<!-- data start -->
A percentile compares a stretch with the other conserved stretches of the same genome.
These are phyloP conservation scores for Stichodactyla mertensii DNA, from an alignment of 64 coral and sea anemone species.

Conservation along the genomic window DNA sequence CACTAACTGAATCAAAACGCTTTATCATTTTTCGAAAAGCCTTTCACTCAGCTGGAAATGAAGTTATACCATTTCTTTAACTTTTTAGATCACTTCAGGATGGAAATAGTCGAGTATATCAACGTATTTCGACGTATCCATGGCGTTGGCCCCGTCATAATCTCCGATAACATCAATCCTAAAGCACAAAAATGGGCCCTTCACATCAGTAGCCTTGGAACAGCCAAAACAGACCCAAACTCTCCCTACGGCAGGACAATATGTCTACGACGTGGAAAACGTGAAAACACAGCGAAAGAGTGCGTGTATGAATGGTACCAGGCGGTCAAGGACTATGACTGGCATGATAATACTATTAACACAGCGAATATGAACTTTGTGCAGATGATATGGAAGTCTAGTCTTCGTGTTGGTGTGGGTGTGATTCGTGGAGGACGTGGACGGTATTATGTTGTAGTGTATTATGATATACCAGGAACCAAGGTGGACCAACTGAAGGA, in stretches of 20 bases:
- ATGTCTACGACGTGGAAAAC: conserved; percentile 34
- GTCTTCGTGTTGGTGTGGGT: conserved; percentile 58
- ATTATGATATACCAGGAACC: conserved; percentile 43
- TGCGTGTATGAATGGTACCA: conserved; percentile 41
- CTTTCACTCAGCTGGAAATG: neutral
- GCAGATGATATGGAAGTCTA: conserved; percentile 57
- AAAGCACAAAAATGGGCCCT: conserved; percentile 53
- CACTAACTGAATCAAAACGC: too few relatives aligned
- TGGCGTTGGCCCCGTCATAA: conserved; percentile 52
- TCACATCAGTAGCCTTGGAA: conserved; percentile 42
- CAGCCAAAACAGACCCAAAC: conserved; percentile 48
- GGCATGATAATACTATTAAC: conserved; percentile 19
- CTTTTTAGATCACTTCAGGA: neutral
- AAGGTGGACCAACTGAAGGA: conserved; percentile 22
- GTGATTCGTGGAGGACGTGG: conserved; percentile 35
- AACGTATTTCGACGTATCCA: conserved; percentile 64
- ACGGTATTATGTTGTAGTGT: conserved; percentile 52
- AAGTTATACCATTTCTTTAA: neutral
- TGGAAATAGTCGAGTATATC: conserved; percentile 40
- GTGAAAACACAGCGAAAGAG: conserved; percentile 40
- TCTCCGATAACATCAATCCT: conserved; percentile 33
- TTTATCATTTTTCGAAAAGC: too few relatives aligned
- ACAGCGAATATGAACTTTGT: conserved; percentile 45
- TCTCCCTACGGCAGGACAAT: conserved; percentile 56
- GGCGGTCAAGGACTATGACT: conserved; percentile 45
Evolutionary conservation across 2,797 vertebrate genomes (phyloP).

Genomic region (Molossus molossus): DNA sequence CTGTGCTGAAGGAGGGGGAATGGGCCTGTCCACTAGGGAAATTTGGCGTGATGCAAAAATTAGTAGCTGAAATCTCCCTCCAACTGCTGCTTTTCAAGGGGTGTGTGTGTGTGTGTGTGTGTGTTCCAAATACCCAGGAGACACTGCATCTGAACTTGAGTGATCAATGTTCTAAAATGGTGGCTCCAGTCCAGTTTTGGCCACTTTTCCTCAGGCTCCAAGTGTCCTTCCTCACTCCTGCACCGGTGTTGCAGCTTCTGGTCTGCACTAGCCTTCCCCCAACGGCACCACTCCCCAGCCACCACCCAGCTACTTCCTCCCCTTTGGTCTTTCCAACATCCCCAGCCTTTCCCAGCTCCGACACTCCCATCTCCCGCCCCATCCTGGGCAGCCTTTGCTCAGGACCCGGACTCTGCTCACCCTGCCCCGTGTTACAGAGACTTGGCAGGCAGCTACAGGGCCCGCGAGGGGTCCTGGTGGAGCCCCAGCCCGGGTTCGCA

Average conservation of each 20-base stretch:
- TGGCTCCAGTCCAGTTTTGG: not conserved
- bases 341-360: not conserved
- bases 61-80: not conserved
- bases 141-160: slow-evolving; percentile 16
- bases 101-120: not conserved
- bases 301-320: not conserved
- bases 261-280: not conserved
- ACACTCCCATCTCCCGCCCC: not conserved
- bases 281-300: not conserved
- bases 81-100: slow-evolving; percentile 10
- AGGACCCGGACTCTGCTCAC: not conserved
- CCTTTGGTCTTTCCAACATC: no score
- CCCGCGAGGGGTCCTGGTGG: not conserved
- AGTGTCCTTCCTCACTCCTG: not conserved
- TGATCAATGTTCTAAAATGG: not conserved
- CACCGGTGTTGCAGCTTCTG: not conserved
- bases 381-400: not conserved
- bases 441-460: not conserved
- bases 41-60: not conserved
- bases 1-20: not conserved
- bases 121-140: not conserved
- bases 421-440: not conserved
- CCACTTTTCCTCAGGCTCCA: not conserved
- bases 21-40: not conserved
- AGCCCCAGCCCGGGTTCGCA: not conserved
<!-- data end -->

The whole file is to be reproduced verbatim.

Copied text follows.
A percentile compares a stretch with the other conserved stretches of the same genome.
These are phyloP conservation scores for Stichodactyla mertensii DNA, from an alignment of 64 coral and sea anemone species.

Conservation along the genomic window DNA sequence CACTAACTGAATCAAAACGCTTTATCATTTTTCGAAAAGCCTTTCACTCAGCTGGAAATGAAGTTATACCATTTCTTTAACTTTTTAGATCACTTCAGGATGGAAATAGTCGAGTATATCAACGTATTTCGACGTATCCATGGCGTTGGCCCCGTCATAATCTCCGATAACATCAATCCTAAAGCACAAAAATGGGCCCTTCACATCAGTAGCCTTGGAACAGCCAAAACAGACCCAAACTCTCCCTACGGCAGGACAATATGTCTACGACGTGGAAAACGTGAAAACACAGCGAAAGAGTGCGTGTATGAATGGTACCAGGCGGTCAAGGACTATGACTGGCATGATAATACTATTAACACAGCGAATATGAACTTTGTGCAGATGATATGGAAGTCTAGTCTTCGTGTTGGTGTGGGTGTGATTCGTGGAGGACGTGGACGGTATTATGTTGTAGTGTATTATGATATACCAGGAACCAAGGTGGACCAACTGAAGGA, in stretches of 20 bases:
- ATGTCTACGACGTGGAAAAC: conserved; percentile 34
- GTCTTCGTGTTGGTGTGGGT: conserved; percentile 58
- ATTATGATATACCAGGAACC: conserved; percentile 43
- TGCGTGTATGAATGGTACCA: conserved; percentile 41
- CTTTCACTCAGCTGGAAATG: neutral
- GCAGATGATATGGAAGTCTA: conserved; percentile 57
- AAAGCACAAAAATGGGCCCT: conserved; percentile 53
- CACTAACTGAATCAAAACGC: too few relatives aligned
- TGGCGTTGGCCCCGTCATAA: conserved; percentile 52
- TCACATCAGTAGCCTTGGAA: conserved; percentile 42
- CAGCCAAAACAGACCCAAAC: conserved; percentile 48
- GGCATGATAATACTATTAAC: conserved; percentile 19
- CTTTTTAGATCACTTCAGGA: neutral
- AAGGTGGACCAACTGAAGGA: conserved; percentile 22
- GTGATTCGTGGAGGACGTGG: conserved; percentile 35
- AACGTATTTCGACGTATCCA: conserved; percentile 64
- ACGGTATTATGTTGTAGTGT: conserved; percentile 52
- AAGTTATACCATTTCTTTAA: neutral
- TGGAAATAGTCGAGTATATC: conserved; percentile 40
- GTGAAAACACAGCGAAAGAG: conserved; percentile 40
- TCTCCGATAACATCAATCCT: conserved; percentile 33
- TTTATCATTTTTCGAAAAGC: too few relatives aligned
- ACAGCGAATATGAACTTTGT: conserved; percentile 45
- TCTCCCTACGGCAGGACAAT: conserved; percentile 56
- GGCGGTCAAGGACTATGACT: conserved; percentile 45
Evolutionary conservation across 2,797 vertebrate genomes (phyloP).

Genomic region (Molossus molossus): DNA sequence CTGTGCTGAAGGAGGGGGAATGGGCCTGTCCACTAGGGAAATTTGGCGTGATGCAAAAATTAGTAGCTGAAATCTCCCTCCAACTGCTGCTTTTCAAGGGGTGTGTGTGTGTGTGTGTGTGTGTTCCAAATACCCAGGAGACACTGCATCTGAACTTGAGTGATCAATGTTCTAAAATGGTGGCTCCAGTCCAGTTTTGGCCACTTTTCCTCAGGCTCCAAGTGTCCTTCCTCACTCCTGCACCGGTGTTGCAGCTTCTGGTCTGCACTAGCCTTCCCCCAACGGCACCACTCCCCAGCCACCACCCAGCTACTTCCTCCCCTTTGGTCTTTCCAACATCCCCAGCCTTTCCCAGCTCCGACACTCCCATCTCCCGCCCCATCCTGGGCAGCCTTTGCTCAGGACCCGGACTCTGCTCACCCTGCCCCGTGTTACAGAGACTTGGCAGGCAGCTACAGGGCCCGCGAGGGGTCCTGGTGGAGCCCCAGCCCGGGTTCGCA

Average conservation of each 20-base stretch:
- TGGCTCCAGTCCAGTTTTGG: not conserved
- bases 341-360: not conserved
- bases 61-80: not conserved
- bases 141-160: slow-evolving; percentile 16
- bases 101-120: not conserved
- bases 301-320: not conserved
- bases 261-280: not conserved
- ACACTCCCATCTCCCGCCCC: not conserved
- bases 281-300: not conserved
- bases 81-100: slow-evolving; percentile 10
- AGGACCCGGACTCTGCTCAC: not conserved
- CCTTTGGTCTTTCCAACATC: no score
- CCCGCGAGGGGTCCTGGTGG: not conserved
- AGTGTCCTTCCTCACTCCTG: not conserved
- TGATCAATGTTCTAAAATGG: not conserved
- CACCGGTGTTGCAGCTTCTG: not conserved
- bases 381-400: not conserved
- bases 441-460: not conserved
- bases 41-60: not conserved
- bases 1-20: not conserved
- bases 121-140: not conserved
- bases 421-440: not conserved
- CCACTTTTCCTCAGGCTCCA: not conserved
- bases 21-40: not conserved
- AGCCCCAGCCCGGGTTCGCA: not conserved